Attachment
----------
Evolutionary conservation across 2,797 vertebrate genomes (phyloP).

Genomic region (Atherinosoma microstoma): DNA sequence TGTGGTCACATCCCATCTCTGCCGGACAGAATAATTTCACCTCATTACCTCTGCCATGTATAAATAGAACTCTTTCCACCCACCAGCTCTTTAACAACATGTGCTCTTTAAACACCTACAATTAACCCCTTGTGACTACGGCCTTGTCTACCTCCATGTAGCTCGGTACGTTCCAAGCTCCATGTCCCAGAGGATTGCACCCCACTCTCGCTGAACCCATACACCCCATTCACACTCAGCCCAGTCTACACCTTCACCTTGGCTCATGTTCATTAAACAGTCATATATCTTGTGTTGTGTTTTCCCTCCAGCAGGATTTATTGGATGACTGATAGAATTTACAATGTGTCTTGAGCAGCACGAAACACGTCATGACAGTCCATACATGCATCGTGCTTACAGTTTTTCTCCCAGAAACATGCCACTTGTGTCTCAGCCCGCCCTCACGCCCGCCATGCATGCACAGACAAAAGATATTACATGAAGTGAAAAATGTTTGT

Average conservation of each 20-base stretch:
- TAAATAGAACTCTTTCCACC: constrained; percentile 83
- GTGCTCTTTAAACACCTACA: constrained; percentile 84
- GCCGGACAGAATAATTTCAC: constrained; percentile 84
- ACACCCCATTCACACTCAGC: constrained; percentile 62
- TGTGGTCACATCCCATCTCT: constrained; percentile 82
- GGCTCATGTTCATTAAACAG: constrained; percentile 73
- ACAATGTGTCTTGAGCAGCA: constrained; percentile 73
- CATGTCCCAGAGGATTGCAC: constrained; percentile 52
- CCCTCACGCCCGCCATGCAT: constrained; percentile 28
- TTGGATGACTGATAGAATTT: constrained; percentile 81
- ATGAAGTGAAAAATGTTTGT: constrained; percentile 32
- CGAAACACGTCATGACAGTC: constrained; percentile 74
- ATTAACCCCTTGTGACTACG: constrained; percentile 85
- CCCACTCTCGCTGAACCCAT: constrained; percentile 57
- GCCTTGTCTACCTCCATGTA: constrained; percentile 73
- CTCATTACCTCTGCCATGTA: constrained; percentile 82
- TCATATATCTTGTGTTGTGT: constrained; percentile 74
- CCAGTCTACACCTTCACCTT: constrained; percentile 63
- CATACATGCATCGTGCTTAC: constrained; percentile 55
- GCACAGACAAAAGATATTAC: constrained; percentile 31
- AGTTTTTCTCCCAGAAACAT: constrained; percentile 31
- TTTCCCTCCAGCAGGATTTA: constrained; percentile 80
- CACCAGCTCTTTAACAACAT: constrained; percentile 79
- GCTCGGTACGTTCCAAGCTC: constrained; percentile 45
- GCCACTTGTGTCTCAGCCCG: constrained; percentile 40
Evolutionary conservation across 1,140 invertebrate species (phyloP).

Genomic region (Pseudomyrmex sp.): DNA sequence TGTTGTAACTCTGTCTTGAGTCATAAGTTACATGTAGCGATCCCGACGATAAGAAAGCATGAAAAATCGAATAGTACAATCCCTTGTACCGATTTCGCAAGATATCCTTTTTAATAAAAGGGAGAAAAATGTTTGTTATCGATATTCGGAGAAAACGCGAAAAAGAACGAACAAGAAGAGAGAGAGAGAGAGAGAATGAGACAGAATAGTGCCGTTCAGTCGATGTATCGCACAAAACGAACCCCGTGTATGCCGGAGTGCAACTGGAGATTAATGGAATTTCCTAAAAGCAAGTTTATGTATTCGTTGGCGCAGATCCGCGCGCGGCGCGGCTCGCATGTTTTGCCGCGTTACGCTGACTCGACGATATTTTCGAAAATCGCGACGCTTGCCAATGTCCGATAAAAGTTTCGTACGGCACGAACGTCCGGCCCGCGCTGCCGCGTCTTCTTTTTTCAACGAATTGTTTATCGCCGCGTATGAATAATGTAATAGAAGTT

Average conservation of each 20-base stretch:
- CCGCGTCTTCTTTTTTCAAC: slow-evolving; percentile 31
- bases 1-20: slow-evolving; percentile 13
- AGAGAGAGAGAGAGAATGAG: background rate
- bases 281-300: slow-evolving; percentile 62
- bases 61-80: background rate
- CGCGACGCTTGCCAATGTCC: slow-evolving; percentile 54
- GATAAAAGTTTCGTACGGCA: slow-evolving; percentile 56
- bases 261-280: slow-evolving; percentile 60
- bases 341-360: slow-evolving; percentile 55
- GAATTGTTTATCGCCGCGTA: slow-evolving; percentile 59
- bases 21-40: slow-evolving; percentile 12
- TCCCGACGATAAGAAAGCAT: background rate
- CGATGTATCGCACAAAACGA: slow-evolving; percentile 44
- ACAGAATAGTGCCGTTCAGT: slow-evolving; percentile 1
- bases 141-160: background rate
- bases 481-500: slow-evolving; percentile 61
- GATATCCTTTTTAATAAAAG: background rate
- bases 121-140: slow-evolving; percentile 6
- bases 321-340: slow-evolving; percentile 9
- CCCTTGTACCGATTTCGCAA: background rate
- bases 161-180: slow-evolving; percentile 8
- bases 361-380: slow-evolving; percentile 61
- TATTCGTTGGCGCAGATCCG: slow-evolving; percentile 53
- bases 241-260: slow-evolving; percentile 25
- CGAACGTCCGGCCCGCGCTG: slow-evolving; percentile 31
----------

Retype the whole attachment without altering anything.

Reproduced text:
Evolutionary conservation across 2,797 vertebrate genomes (phyloP).

Genomic region (Atherinosoma microstoma): DNA sequence TGTGGTCACATCCCATCTCTGCCGGACAGAATAATTTCACCTCATTACCTCTGCCATGTATAAATAGAACTCTTTCCACCCACCAGCTCTTTAACAACATGTGCTCTTTAAACACCTACAATTAACCCCTTGTGACTACGGCCTTGTCTACCTCCATGTAGCTCGGTACGTTCCAAGCTCCATGTCCCAGAGGATTGCACCCCACTCTCGCTGAACCCATACACCCCATTCACACTCAGCCCAGTCTACACCTTCACCTTGGCTCATGTTCATTAAACAGTCATATATCTTGTGTTGTGTTTTCCCTCCAGCAGGATTTATTGGATGACTGATAGAATTTACAATGTGTCTTGAGCAGCACGAAACACGTCATGACAGTCCATACATGCATCGTGCTTACAGTTTTTCTCCCAGAAACATGCCACTTGTGTCTCAGCCCGCCCTCACGCCCGCCATGCATGCACAGACAAAAGATATTACATGAAGTGAAAAATGTTTGT

Average conservation of each 20-base stretch:
- TAAATAGAACTCTTTCCACC: constrained; percentile 83
- GTGCTCTTTAAACACCTACA: constrained; percentile 84
- GCCGGACAGAATAATTTCAC: constrained; percentile 84
- ACACCCCATTCACACTCAGC: constrained; percentile 62
- TGTGGTCACATCCCATCTCT: constrained; percentile 82
- GGCTCATGTTCATTAAACAG: constrained; percentile 73
- ACAATGTGTCTTGAGCAGCA: constrained; percentile 73
- CATGTCCCAGAGGATTGCAC: constrained; percentile 52
- CCCTCACGCCCGCCATGCAT: constrained; percentile 28
- TTGGATGACTGATAGAATTT: constrained; percentile 81
- ATGAAGTGAAAAATGTTTGT: constrained; percentile 32
- CGAAACACGTCATGACAGTC: constrained; percentile 74
- ATTAACCCCTTGTGACTACG: constrained; percentile 85
- CCCACTCTCGCTGAACCCAT: constrained; percentile 57
- GCCTTGTCTACCTCCATGTA: constrained; percentile 73
- CTCATTACCTCTGCCATGTA: constrained; percentile 82
- TCATATATCTTGTGTTGTGT: constrained; percentile 74
- CCAGTCTACACCTTCACCTT: constrained; percentile 63
- CATACATGCATCGTGCTTAC: constrained; percentile 55
- GCACAGACAAAAGATATTAC: constrained; percentile 31
- AGTTTTTCTCCCAGAAACAT: constrained; percentile 31
- TTTCCCTCCAGCAGGATTTA: constrained; percentile 80
- CACCAGCTCTTTAACAACAT: constrained; percentile 79
- GCTCGGTACGTTCCAAGCTC: constrained; percentile 45
- GCCACTTGTGTCTCAGCCCG: constrained; percentile 40
Evolutionary conservation across 1,140 invertebrate species (phyloP).

Genomic region (Pseudomyrmex sp.): DNA sequence TGTTGTAACTCTGTCTTGAGTCATAAGTTACATGTAGCGATCCCGACGATAAGAAAGCATGAAAAATCGAATAGTACAATCCCTTGTACCGATTTCGCAAGATATCCTTTTTAATAAAAGGGAGAAAAATGTTTGTTATCGATATTCGGAGAAAACGCGAAAAAGAACGAACAAGAAGAGAGAGAGAGAGAGAGAATGAGACAGAATAGTGCCGTTCAGTCGATGTATCGCACAAAACGAACCCCGTGTATGCCGGAGTGCAACTGGAGATTAATGGAATTTCCTAAAAGCAAGTTTATGTATTCGTTGGCGCAGATCCGCGCGCGGCGCGGCTCGCATGTTTTGCCGCGTTACGCTGACTCGACGATATTTTCGAAAATCGCGACGCTTGCCAATGTCCGATAAAAGTTTCGTACGGCACGAACGTCCGGCCCGCGCTGCCGCGTCTTCTTTTTTCAACGAATTGTTTATCGCCGCGTATGAATAATGTAATAGAAGTT

Average conservation of each 20-base stretch:
- CCGCGTCTTCTTTTTTCAAC: slow-evolving; percentile 31
- bases 1-20: slow-evolving; percentile 13
- AGAGAGAGAGAGAGAATGAG: background rate
- bases 281-300: slow-evolving; percentile 62
- bases 61-80: background rate
- CGCGACGCTTGCCAATGTCC: slow-evolving; percentile 54
- GATAAAAGTTTCGTACGGCA: slow-evolving; percentile 56
- bases 261-280: slow-evolving; percentile 60
- bases 341-360: slow-evolving; percentile 55
- GAATTGTTTATCGCCGCGTA: slow-evolving; percentile 59
- bases 21-40: slow-evolving; percentile 12
- TCCCGACGATAAGAAAGCAT: background rate
- CGATGTATCGCACAAAACGA: slow-evolving; percentile 44
- ACAGAATAGTGCCGTTCAGT: slow-evolving; percentile 1
- bases 141-160: background rate
- bases 481-500: slow-evolving; percentile 61
- GATATCCTTTTTAATAAAAG: background rate
- bases 121-140: slow-evolving; percentile 6
- bases 321-340: slow-evolving; percentile 9
- CCCTTGTACCGATTTCGCAA: background rate
- bases 161-180: slow-evolving; percentile 8
- bases 361-380: slow-evolving; percentile 61
- TATTCGTTGGCGCAGATCCG: slow-evolving; percentile 53
- bases 241-260: slow-evolving; percentile 25
- CGAACGTCCGGCCCGCGCTG: slow-evolving; percentile 31